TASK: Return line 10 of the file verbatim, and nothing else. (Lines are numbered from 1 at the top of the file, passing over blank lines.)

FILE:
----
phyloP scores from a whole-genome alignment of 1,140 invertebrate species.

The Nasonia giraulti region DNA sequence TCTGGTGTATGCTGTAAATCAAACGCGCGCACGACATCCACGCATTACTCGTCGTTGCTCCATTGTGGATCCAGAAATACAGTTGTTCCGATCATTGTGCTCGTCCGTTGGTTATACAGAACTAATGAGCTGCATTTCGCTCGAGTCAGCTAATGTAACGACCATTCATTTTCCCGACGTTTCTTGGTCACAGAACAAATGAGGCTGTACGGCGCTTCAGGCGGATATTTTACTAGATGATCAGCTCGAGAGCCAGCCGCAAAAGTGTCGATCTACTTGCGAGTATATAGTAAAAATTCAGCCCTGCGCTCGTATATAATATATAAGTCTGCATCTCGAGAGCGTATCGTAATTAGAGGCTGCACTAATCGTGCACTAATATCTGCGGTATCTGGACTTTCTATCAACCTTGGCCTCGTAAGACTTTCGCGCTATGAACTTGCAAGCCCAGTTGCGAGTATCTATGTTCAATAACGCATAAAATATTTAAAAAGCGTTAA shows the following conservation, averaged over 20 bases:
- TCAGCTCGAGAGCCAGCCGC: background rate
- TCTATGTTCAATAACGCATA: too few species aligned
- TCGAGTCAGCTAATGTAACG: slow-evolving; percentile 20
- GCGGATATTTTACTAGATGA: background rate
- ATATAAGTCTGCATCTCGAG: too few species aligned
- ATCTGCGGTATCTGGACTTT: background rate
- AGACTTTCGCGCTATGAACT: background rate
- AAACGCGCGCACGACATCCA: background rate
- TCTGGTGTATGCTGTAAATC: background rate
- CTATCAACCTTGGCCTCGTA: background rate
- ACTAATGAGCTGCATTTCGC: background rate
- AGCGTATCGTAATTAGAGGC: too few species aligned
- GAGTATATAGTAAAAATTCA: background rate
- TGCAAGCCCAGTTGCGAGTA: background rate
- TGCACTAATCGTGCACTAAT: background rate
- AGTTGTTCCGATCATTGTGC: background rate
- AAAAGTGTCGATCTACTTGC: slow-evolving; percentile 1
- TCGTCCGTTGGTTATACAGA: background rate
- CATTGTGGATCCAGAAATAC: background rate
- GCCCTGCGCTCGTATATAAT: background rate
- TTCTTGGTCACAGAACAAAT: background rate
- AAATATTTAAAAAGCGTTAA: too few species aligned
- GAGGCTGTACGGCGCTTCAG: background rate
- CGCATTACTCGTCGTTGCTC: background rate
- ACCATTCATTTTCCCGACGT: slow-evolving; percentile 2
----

- AAACGCGCGCACGACATCCA: background rate